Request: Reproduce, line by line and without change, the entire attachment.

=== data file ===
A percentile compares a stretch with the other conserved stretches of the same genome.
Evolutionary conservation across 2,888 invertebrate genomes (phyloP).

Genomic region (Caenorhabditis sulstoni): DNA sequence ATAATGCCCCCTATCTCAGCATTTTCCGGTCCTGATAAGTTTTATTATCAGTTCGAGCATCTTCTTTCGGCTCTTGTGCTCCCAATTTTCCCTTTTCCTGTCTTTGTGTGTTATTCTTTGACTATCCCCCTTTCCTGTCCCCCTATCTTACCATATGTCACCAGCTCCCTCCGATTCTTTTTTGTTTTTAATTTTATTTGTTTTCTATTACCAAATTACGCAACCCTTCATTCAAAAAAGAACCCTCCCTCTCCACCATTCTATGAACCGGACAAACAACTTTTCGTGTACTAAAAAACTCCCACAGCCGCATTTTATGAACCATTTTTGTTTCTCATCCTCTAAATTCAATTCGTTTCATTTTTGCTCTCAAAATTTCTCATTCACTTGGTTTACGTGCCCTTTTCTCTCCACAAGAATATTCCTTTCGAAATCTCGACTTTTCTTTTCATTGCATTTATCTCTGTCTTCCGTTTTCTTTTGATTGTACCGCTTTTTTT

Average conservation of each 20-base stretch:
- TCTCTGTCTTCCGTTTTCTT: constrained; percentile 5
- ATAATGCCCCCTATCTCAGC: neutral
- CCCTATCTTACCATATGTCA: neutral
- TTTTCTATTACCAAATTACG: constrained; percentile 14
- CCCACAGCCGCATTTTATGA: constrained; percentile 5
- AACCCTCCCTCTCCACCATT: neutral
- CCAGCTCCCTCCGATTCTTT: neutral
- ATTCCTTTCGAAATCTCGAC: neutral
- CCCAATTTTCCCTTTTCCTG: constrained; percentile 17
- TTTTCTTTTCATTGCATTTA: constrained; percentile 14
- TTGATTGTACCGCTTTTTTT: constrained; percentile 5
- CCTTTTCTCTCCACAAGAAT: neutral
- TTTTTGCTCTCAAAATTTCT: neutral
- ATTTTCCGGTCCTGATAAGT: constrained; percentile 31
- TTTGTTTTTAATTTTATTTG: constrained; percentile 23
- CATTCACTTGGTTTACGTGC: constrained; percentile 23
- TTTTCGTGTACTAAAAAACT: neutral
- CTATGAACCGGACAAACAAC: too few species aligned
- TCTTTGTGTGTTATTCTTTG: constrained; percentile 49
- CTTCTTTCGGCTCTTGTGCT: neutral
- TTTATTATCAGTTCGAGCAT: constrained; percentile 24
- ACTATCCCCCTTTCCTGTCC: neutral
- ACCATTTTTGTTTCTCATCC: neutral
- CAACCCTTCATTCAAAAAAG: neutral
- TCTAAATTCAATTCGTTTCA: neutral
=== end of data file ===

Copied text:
A percentile compares a stretch with the other conserved stretches of the same genome.
Evolutionary conservation across 2,888 invertebrate genomes (phyloP).

Genomic region (Caenorhabditis sulstoni): DNA sequence ATAATGCCCCCTATCTCAGCATTTTCCGGTCCTGATAAGTTTTATTATCAGTTCGAGCATCTTCTTTCGGCTCTTGTGCTCCCAATTTTCCCTTTTCCTGTCTTTGTGTGTTATTCTTTGACTATCCCCCTTTCCTGTCCCCCTATCTTACCATATGTCACCAGCTCCCTCCGATTCTTTTTTGTTTTTAATTTTATTTGTTTTCTATTACCAAATTACGCAACCCTTCATTCAAAAAAGAACCCTCCCTCTCCACCATTCTATGAACCGGACAAACAACTTTTCGTGTACTAAAAAACTCCCACAGCCGCATTTTATGAACCATTTTTGTTTCTCATCCTCTAAATTCAATTCGTTTCATTTTTGCTCTCAAAATTTCTCATTCACTTGGTTTACGTGCCCTTTTCTCTCCACAAGAATATTCCTTTCGAAATCTCGACTTTTCTTTTCATTGCATTTATCTCTGTCTTCCGTTTTCTTTTGATTGTACCGCTTTTTTT

Average conservation of each 20-base stretch:
- TCTCTGTCTTCCGTTTTCTT: constrained; percentile 5
- ATAATGCCCCCTATCTCAGC: neutral
- CCCTATCTTACCATATGTCA: neutral
- TTTTCTATTACCAAATTACG: constrained; percentile 14
- CCCACAGCCGCATTTTATGA: constrained; percentile 5
- AACCCTCCCTCTCCACCATT: neutral
- CCAGCTCCCTCCGATTCTTT: neutral
- ATTCCTTTCGAAATCTCGAC: neutral
- CCCAATTTTCCCTTTTCCTG: constrained; percentile 17
- TTTTCTTTTCATTGCATTTA: constrained; percentile 14
- TTGATTGTACCGCTTTTTTT: constrained; percentile 5
- CCTTTTCTCTCCACAAGAAT: neutral
- TTTTTGCTCTCAAAATTTCT: neutral
- ATTTTCCGGTCCTGATAAGT: constrained; percentile 31
- TTTGTTTTTAATTTTATTTG: constrained; percentile 23
- CATTCACTTGGTTTACGTGC: constrained; percentile 23
- TTTTCGTGTACTAAAAAACT: neutral
- CTATGAACCGGACAAACAAC: too few species aligned
- TCTTTGTGTGTTATTCTTTG: constrained; percentile 49
- CTTCTTTCGGCTCTTGTGCT: neutral
- TTTATTATCAGTTCGAGCAT: constrained; percentile 24
- ACTATCCCCCTTTCCTGTCC: neutral
- ACCATTTTTGTTTCTCATCC: neutral
- CAACCCTTCATTCAAAAAAG: neutral
- TCTAAATTCAATTCGTTTCA: neutral